This auto-quotes and updates the database based on's C<param> s
+ystem. All param variables that begin with $db->prefix (usually 'col_
+') and their associated values are updated in the table named in the 
+first argument. 

=over 4  

=item 1. 

The first argument is the name of the table to update. Required.

=item 2. 

The second argument is an optional I<FROM> clause to include in your S

=item 3. 

The third argument is an optional object to allow to use a C<pa
+ram> from someplace other then the default. 



sub update_from_param {
        my ($self,$table, $where, $from, $q) = @_;
        $q ||= new CGI;
        my (@pairs,@vals);
        foreach my $key ($q->param) {
                if ($key =~ /^$self->prefix(.*)/) { 
                        push @pairs, ("$1 = ?"); 
                        push @vals, $q->param($key)

        my $sql = "UPDATE $table SET ". (join ', ', @pairs). 
                           ($where ? " WHERE $where " : ""). 
                           ($from  ? " FROM  $where "  : "");
        my $rv = $self->{dbh}->do($sql,undef,@vals);
        return $rv;


      $html = $db->db_form_select(
             table       => 'state_codes',
             key_col     => 'code',
             label_col   => 'name',
             default     => $DEFAULT_STATE, 
             name        => 'state',
             null_label  => 'N/A'
      $html = $db->db_form_select(
            table        => 'colors',
            key_col      => 'id',
            label_col    => 'name',
            name         => 'color_id',
            null_label   => 'No Colors Selected',
            default      => ['blue','green','purple'],
            size         => 6,
            multiple     => 'true',

C<db_form_select()> creates a popup menu or a selection list from a da

There are four required fields, I<table,key_col,label_col, and name>. 
+If these are not present, the function will return an undefined value

=over 4

=item B<table> 

The database table used to build the list. Required. 

=item B<key_col>

 The database column used to provide the keys for the list. Required.

=item B<key_col>

 The database column used to provide the keys for the list. Required. 

=item B<name>

 The name of the form element. Required. 

=item B<default>

 The default value selected in the menu. This can be a single element 
+as shown in the first example, an anonymous array, as shown the secon
+d example. It only really makes sense to have more than one default i
+tem if you have a multi-valued selection list. You may omit this and 
+nothing will be selected by default. 

=item B<null_label>

 The null label is used to provide a label for an entry that correspon
+ds to a null key. 

=item B<multiple>

 Used to denote that multiple items are selectable. Set to a non-zero 
+value to trigger this option. 

=item B<size>

 The size in text lines of the selection list. If there are less value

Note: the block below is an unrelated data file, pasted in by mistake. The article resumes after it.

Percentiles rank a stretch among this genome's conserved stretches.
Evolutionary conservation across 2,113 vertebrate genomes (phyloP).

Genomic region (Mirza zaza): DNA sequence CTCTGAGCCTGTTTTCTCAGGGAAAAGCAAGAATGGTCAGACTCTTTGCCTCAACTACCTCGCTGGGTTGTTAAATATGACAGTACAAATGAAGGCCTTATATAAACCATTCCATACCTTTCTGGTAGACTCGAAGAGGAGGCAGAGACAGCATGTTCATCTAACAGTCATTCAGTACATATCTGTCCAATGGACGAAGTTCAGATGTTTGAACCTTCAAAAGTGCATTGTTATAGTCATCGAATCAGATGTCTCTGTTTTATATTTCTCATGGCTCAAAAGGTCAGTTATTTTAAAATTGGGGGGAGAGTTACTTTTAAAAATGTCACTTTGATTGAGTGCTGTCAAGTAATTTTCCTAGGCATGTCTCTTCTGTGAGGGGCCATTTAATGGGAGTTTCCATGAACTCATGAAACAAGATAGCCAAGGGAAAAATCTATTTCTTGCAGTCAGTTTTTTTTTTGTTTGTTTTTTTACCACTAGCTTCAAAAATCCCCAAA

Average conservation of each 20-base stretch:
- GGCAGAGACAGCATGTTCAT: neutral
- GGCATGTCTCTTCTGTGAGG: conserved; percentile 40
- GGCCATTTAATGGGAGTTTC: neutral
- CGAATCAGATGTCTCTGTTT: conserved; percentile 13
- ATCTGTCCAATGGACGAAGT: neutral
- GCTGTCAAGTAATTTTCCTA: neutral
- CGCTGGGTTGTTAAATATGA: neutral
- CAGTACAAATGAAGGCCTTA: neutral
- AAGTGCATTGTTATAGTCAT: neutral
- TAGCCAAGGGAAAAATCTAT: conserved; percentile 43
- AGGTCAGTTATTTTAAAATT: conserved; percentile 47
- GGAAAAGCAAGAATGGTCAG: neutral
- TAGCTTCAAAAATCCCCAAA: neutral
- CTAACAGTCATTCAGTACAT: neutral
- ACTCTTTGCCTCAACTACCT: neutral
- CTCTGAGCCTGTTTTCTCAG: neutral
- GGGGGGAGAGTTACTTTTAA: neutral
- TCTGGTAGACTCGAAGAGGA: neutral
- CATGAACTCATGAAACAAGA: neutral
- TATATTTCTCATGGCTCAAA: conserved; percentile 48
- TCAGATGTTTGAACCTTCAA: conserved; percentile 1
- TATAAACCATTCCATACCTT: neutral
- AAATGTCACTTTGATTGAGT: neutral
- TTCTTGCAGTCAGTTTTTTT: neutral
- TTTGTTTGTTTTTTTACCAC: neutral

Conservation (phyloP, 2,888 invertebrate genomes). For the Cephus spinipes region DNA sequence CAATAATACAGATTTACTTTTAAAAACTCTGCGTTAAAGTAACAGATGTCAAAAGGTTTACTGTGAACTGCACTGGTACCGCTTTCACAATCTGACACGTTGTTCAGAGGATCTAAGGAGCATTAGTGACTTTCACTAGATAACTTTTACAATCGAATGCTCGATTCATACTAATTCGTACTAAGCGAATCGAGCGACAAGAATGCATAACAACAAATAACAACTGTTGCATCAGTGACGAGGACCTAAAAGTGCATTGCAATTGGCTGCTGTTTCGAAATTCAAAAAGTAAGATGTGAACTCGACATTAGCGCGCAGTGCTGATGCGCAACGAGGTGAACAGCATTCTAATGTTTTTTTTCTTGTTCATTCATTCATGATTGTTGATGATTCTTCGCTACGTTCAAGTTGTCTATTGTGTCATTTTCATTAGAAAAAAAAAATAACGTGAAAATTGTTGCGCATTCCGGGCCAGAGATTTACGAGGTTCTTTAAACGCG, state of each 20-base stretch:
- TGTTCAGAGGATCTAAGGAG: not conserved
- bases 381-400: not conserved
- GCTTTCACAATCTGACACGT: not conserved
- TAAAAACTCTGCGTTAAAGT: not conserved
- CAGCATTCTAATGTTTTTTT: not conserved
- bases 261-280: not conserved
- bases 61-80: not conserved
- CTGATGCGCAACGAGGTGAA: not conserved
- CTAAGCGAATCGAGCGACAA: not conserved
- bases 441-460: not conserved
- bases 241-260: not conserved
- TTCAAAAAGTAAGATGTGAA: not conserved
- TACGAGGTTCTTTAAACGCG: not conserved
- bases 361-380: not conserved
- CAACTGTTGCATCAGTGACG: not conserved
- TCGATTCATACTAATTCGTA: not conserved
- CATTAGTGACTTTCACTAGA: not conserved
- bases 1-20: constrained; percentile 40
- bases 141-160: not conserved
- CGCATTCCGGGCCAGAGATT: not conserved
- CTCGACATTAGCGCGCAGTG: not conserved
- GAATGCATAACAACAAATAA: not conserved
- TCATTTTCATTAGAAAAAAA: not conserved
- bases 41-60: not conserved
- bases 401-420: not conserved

+s returned from the database then 'size', the size will be reduced to
+ match the number of rows returned from the database


# Creates a popup menu or selection list from database table. 
sub db_form_select {
        my $self = shift;
        # Ideas for improving this:
        #       - allow for more flexible sorting
        my %in = (
                table           => '',
                key_col         => '',
                label_col       => '',
                where           => '', # "WHERE clause" if any
                name            => '', # Name of the form field
                null_label      => '', # Label for a null value
                default => '', # can be a single item or an array of i
+tems (for the select list} 
                size            => '', # number of lines for displayed
+ (null for popup menu)
                multiple        => '', # set to non-zero value to allo
+w people to select multipe items
        # We need at least this information to work:
        return undef unless ($self->{dbh} 
                && $in{table} 
                && $in{key_col} 
                && $in{label_col} 
                && $in{name}
        # H is for hash. 
        my %h;
        $h{''} => $in{null_label} if $in{null_label};

        my $sth = $self->{dbh}->prepare("select $in{key_col}, $in{labe
+l_col} from $in{table} ".($in{where} && "WHERE $in{where}"));
        return undef unless $sth;
        my $rv = $sth->execute;
        while (my $row = $sth->fetchrow_hashref) {
                $h{ $row->{ $in{key_col} } } = $row->{ $in{label_col} 
        if ($in{size} || $in{multiple}) {
                # Display the smaller size of $in{size} and the actual
+ results
                $in{size} = (scalar (keys %h)) if ((scalar keys %h) < 
                return scrolling_list(
                        -values=>[sort { $h{$a} cmp $h{$b} } keys %h],
            -multiple=>($in{multiple} && 'true'),
        } else {
                return popup_menu(
                        -values=>[sort { $h{$a} cmp $h{$b} } keys %h],


The CGI::SQL module is Copyright (c) 2000 Mark Stosberg. USA.
All rights reserved.

You may distribute under the terms of either the GNU General Public
License or the Artistic License, as specified in the Perl README file.

Address bug reports and comments to: .  When sending
bug reports, please provide the version of, the version of
Perl, the name and version of your Web server, the name and
version of the operating system you are using, and the name and versio
+n of 
the database you are using.  If the problem is even remotely browser d
please provide information about the affected browers as well. 


Replies are listed 'Best First'.
Re: initial release (a note from the author)
by markjugg (Curate) on Jan 14, 2002 at 18:28 UTC

    Now that some time has passed, I no longer use this module, nor really recommend it. I still the like spirit of the routines here, but have found replacements I like better. In place of the insert and update routines, I use similar routines in DBIx::Abstract. In place of the selection list builder, I use the newer DBI API to get a hash back directly through DBI, and then pass that straight into a function, and am happy to keep the abstraction. I still use and like the "build_sql_from_keywords" function, but this is mostly because I'm familiar with it-- there is probably a better replacement on CPAN.


      Now that even more time has passed, I use SQL::Abstract instead of DBIx::Abstract.
RE: initial release
by merlyn (Sage) on Aug 13, 2000 at 11:59 UTC
    I voted this one negative because the author forgot to use {code} and {/code} (with curlies replaced by less-thans and greater-thans) to surround the code. Evil.

    -- Randal L. Schwartz, Perl hacker

      I would have made the same mistake today, but noticed a fellow Monk do so last week.

      A reminder to wrap your code inside of <code></code> just above the "Code:" form would cut down on how often this happens.   Some fine Monk suggested that Code Catacombs posts automatically be <code>ed, but that would break the consistancy of the site.